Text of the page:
Former members[edit]


  • El Volantín 1971
  • Todos juntos 1972
  • La Ventana 1973
  • Palomita blanca (Movie soundtrack) 1973 (Released in 1992)
  • Sueños de América 1974 (Released in 1979)
  • Los Jaivas (El indio) 1975
  • Canción Del Sur 1977
  • Mambo de Machaguay (Compilation) 1978
  • Alturas de Macchu Picchu (based on lyrics from The Heights of Macchu Picchu by Pablo Neruda) 1981
  • Aconcagua 1982
  • Obras de Violeta Parra 1984
  • Si tu no estás 1989
  • Hijos de la Tierra 1995
  • Trilogia: El Rencuentro 1997
  • Mamalluca 1999
  • En El Bar-Restaurant Lo Que Nunca Se Supo (Compilation) 2000
  • Los Jaivas En Concierto: Gira Chile 2000 (Live) 2000
  • Arrebol 2001
  • Obras Cumbres (Compilation) 2003
  • La Vorágine I, Pan Negro (Improvisations 1969-70) 2003
  • La Vorágine II, La Reforma (Improvisations 1969-70) 2003
  • La Vorágine III, El Tótem (Improvisations 1969-70) 2003
  • La Vorágine IV, Mucha Intensidad (Improvisations 1969-70) 2003
  • La Vorágine V, ¿Qué Hacer? (Improvisations 1969-70) 2003
  • Serie de Oro: Grandes Exitos (Compilation) 2004

External links[edit]


  1. ^ Histórica celebración de Los Jaivas, El Mercurio de Valparaíso, September 20, 2003
  2. ^ a b c d "Los Jaivas". MusicaPopular.cl (in Spanish). Retrieved 15 October 2022.
  3. ^ Pareles, Jon (1985-05-01). "Music/Noted in Brief; Chilean Band Offers South American Pop". The New York Times. ISSN 0362-4331. Retrieved 2022-06-02.
  4. ^ This version was told by Claudio Parra and Rolando Fuentes to the audience during a concert in November 4th, 2017 at Colegio Sagrado Corazón de Apoquindo, Santiago, Chile
  5. ^ "'People were put in jail for music': a brief history of Latin American rock". the Guardian. 2020-12-16. Retrieved 2022-06-02.
  6. ^ a b Zolov, Eric (2011-03-18). "Los Jaivas: How The Band Tried To Mend A Broken Chile In The 1970s". NPR. Retrieved 2022-06-02.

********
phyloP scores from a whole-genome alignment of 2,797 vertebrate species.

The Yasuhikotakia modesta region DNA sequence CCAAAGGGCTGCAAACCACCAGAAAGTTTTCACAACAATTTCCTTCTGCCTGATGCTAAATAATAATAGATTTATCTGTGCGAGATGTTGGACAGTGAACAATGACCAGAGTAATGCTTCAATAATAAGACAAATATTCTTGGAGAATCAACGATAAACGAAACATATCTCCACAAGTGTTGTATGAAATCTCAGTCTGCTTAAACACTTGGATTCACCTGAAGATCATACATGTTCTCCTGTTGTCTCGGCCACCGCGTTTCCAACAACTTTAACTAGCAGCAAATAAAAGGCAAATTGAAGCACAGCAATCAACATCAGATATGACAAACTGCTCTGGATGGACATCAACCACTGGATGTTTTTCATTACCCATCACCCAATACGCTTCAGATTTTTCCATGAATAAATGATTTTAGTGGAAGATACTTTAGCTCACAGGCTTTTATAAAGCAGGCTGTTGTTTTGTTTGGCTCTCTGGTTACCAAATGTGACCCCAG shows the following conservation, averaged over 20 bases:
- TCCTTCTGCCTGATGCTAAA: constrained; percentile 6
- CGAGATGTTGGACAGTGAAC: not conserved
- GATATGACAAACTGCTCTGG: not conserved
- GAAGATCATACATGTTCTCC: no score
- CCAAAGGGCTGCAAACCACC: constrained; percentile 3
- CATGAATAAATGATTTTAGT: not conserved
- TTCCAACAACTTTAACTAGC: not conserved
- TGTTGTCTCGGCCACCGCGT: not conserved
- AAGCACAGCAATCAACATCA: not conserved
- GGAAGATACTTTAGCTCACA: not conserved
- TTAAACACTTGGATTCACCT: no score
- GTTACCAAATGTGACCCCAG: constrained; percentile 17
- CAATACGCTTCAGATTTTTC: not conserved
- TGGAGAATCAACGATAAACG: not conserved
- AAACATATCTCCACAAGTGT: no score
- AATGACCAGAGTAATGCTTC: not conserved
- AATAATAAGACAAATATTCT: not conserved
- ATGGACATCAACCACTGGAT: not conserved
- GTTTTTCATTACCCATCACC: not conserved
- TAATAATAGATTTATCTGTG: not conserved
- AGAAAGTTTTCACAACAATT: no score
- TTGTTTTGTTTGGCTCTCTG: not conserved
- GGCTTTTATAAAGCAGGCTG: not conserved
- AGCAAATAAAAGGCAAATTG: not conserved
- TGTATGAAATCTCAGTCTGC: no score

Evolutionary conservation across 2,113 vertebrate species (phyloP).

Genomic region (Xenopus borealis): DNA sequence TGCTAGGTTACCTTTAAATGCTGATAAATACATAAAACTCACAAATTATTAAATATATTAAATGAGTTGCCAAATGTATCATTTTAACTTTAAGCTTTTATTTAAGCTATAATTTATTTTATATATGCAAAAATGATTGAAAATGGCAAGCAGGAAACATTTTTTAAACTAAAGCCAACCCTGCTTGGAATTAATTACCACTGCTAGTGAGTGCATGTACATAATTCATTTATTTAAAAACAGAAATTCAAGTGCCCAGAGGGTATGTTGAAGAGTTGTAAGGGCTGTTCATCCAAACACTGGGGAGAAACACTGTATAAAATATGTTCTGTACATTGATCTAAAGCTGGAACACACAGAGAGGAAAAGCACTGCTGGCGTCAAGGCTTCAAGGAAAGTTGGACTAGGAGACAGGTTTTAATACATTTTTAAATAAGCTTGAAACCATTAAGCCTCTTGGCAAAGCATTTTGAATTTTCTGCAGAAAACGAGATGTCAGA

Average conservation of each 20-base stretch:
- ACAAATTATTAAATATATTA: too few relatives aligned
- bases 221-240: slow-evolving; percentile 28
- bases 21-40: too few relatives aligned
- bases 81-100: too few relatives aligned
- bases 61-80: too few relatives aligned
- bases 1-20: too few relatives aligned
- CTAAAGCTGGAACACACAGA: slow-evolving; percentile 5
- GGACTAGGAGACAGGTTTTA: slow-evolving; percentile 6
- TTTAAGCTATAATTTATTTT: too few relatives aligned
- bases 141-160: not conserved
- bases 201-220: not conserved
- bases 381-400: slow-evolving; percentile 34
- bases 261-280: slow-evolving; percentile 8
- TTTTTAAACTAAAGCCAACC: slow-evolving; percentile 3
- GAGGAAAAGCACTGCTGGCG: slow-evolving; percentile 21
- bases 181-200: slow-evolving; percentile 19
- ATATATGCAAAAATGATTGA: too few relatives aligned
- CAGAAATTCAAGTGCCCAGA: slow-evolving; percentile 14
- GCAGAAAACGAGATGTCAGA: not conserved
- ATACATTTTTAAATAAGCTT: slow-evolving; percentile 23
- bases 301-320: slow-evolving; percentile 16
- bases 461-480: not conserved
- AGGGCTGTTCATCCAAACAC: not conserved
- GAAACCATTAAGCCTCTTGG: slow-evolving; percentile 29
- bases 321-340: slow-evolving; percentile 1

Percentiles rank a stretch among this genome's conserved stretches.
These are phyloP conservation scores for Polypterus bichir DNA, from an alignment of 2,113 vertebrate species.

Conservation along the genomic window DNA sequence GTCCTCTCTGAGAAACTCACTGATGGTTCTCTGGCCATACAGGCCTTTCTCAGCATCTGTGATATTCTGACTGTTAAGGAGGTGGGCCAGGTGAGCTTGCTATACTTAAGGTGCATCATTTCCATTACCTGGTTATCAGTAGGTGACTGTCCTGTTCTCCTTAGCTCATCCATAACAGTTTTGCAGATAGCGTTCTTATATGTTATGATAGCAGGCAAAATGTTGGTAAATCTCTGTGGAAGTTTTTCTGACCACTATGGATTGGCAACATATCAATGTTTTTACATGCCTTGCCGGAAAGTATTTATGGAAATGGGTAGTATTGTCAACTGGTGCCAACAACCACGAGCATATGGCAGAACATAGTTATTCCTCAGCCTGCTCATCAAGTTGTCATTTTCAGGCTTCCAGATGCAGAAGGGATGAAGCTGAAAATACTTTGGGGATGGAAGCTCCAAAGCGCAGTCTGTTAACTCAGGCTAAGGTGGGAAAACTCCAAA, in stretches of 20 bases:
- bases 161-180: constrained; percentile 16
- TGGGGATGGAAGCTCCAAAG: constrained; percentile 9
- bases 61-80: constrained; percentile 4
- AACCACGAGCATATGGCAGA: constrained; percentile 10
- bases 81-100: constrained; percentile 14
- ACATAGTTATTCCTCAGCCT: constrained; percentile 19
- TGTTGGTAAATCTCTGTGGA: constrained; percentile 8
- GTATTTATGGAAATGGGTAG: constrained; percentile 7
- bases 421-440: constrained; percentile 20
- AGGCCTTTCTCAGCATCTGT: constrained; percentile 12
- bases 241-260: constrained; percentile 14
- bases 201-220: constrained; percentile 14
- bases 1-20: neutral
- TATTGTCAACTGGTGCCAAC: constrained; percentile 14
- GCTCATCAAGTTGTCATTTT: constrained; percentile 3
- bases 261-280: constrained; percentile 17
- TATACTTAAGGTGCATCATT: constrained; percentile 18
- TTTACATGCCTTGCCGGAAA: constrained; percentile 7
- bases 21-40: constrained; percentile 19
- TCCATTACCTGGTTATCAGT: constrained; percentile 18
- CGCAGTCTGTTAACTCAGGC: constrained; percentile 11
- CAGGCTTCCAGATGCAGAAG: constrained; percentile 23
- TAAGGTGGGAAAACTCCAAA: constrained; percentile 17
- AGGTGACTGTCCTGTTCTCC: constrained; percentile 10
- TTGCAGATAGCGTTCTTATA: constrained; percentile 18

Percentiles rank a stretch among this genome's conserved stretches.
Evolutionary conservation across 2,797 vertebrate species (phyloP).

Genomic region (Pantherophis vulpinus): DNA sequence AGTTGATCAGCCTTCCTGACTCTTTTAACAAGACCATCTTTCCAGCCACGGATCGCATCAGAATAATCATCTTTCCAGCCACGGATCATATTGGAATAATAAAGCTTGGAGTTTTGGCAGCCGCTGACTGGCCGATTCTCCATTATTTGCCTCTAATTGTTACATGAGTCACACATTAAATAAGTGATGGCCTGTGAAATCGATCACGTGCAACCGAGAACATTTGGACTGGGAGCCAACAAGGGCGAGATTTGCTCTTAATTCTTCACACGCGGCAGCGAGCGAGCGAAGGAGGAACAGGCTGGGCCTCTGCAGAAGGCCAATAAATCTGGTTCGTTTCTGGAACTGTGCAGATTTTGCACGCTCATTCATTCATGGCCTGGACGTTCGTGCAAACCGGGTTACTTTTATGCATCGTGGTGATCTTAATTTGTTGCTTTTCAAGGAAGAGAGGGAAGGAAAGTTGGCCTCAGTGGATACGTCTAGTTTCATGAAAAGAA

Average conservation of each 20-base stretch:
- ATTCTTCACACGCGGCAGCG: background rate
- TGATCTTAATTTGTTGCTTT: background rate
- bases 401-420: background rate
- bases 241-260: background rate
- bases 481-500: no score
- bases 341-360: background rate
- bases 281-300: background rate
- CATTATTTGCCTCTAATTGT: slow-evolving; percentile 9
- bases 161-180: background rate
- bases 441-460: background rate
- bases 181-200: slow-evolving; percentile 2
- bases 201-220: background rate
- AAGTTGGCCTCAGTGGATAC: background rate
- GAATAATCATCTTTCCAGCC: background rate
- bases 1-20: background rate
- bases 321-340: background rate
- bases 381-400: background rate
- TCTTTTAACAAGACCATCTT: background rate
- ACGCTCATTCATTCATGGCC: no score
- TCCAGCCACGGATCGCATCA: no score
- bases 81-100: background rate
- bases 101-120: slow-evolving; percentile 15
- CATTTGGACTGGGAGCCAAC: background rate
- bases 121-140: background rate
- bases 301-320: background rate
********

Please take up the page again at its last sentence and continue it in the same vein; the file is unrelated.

7. ^ a b Stock, Freddy (2002). Los caminos que se abren: La vida mágica de Los Jaivas, Santiago, Grijalbo
  8. ^ "JAIBA". Etimologías de Chile - Diccionario que explica el origen de las palabras (in Spanish). Retrieved 15 October 2022.
  9. ^ "Los Jaivas REBELDE 1". www.dospotencias.com.ar. Retrieved 15 October 2022.
  10. ^ "Este 26 de noviembre LANZAMIENTO DVD "LOS JAIVAS EN RAPA NUI"". APES Asesorías (in Spanish). 23 November 2007. Archived from the original on 11 December 2007. Retrieved 16 October 2022.
  11. ^ "Mini recital de Los Jaivas en La Moneda generó polémica en la red". Cooperativa.cl (in Spanish). 21 March 2011. Retrieved 15 October 2022.
  12. ^ Moraga, Marcos (2013-08-16). "Los Jaivas celebran sus 50 años de historia con más de 60 mil asistentes". La Tercera. Retrieved 2022-06-02.
  13. ^ Suárez, Constanza (2017-03-28). "High Bass: preparan la primera película acerca de Los Jaivas". La Tercera. Retrieved 2022-06-03.
  14. ^ Hub, Filmarket (2018-07-23). "Interview with Erasmo Parra, author of "High Bass" Special Mention at 5th Pitchbox". Filmarket Hub. Retrieved 2022-06-03.